Saguaro National Park Boundary Expansion and Study Act of 2020
STATEMENT FOR THE RECORD OF THE NATIONAL PARK SERVICE, U.S. DEPARTMENT OF THE INTERIOR, BEFORE THE HOUSE NATURAL RESOURCES SUBCOMMITTEE ON NATIONAL PARKS, FORESTS, AND PUBLIC LANDS, REGARDING H.R. 7098, A BILL TO EXPAND THE BOUNDARY OF SAGUARO NATIONAL PARK, TO STUDY ADDITIONAL LAND FOR FUTURE ADJUSTMENTS TO THE BOUNDARY OF THE PARK, AND FOR OTHER PURPOSES.
July 13, 2020
Chair Haaland, Ranking Member Young, and members of the Subcommittee, thank you for the opportunity to provide the Department of the Interior’s views on H.R. 7098, to expand the boundary of Saguaro National Park, to study additional land for future adjustments to the boundary of the park, and for other purposes.
The Department does not support H.R. 7098. The Department remains primarily focused on reducing the National Park Service’s (NPS) deferred maintenance backlog and addressing other infrastructure needs.
H.R. 7098 would expand the boundary of Saguaro National Park, in the vicinity of Tucson, Arizona, in multiple areas adjacent to the Park by a cumulative total of approximately 1,150 acres and allow for the acquisition of the approximately 37 unique land parcels to be added to the Park. The bill would also allow the Secretary of the Interior to enter into an agreement with the State for the NPS to manage State-owned land within the boundary of the Park where acquisition is not possible. While there are no State lands in the areas that would be added to the Park under this bill, there is State land within the current boundary of the Park to which this provision could apply. Finally, this legislation would authorize a boundary study to identify lands with natural, cultural, recreational and scenic values that would be a part of any future boundary adjustment at the Park.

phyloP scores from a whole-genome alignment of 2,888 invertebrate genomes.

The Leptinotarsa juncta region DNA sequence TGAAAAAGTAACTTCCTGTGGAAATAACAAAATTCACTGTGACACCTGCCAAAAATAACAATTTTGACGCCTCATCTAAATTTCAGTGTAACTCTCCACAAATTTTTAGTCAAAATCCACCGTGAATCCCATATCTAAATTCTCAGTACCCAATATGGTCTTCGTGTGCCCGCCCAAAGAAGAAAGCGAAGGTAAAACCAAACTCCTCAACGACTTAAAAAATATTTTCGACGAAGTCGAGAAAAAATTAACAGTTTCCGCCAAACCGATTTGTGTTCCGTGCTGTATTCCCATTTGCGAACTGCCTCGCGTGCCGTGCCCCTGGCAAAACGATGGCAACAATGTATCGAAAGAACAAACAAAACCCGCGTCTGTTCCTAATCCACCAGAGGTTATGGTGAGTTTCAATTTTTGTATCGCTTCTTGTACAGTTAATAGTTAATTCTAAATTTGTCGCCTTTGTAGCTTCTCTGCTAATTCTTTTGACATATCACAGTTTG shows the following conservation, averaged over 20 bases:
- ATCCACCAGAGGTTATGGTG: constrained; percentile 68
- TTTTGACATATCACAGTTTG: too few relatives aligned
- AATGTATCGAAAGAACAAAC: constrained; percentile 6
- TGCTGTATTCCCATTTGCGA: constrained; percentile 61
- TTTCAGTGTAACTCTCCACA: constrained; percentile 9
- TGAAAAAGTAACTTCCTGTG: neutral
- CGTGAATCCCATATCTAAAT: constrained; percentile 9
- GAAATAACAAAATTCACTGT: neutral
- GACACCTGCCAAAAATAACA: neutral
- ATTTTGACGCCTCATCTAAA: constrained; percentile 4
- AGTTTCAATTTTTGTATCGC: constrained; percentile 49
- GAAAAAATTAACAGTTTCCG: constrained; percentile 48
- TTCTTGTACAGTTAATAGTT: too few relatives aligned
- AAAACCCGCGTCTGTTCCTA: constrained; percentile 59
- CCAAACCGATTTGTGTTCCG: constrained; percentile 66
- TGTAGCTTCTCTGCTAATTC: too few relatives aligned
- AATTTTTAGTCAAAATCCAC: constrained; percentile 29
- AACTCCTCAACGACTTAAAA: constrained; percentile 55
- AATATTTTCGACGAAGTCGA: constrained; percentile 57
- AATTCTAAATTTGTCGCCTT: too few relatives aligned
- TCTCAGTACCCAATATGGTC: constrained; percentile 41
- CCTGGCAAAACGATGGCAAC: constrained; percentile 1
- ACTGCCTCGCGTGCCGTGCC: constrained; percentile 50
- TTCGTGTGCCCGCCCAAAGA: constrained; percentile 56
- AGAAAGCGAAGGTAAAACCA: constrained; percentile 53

Saguaro National Park consists of two geographically distinct units, the Rincon Mountain District, which lies to the east of Tucson, and the Tucson Mountain District, which lies west of Tucson. The Park is home to the giant saguaro cactus, the largest cacti in the United States, which has become an iconic symbol of the American Southwest. Saguaro National Monument was established by presidential proclamation in 1933 to protect these majestic plants. The national monument was expanded by a second proclamation in 1961 and established as a national park by Public Law 103-364 in 1994. The Park currently encompasses approximately 91,716 acres of land. On average, more than one million visitors come to the Park each year, and in 2019, visitation to the Park generated approximately $90.9 million in economic activity in local gateway communities.
H.R. 7098 would, by expanding the boundary of the Park to include non-federal lands, authorize the NPS to acquire those non-federal lands. The additional lands within the expanded boundaries consist of relatively small tracts owned by private landowners, or local governments. The legislation would also authorize the NPS to acquire those non-federal lands in certain circumstances without the consent of the landowner. The Department is opposed to legislation that would provide for non-federal lands to be acquired without owner consent.
Additionally, although it appears that the boundary expansion itself will not increase the costs of administration of the Park, the Department remains concerned with the long-term costs of ownership of any acquired parcel within the revised boundary, including the costs of the maintenance or repair of any existing infrastructure.
For these reasons, the Department does not support H.R. 7098. The Department urges the Committee to pass legislation reducing the NPS’ deferred maintenance backlog and addressing other infrastructure needs.
Chair Haaland, this concludes our statement.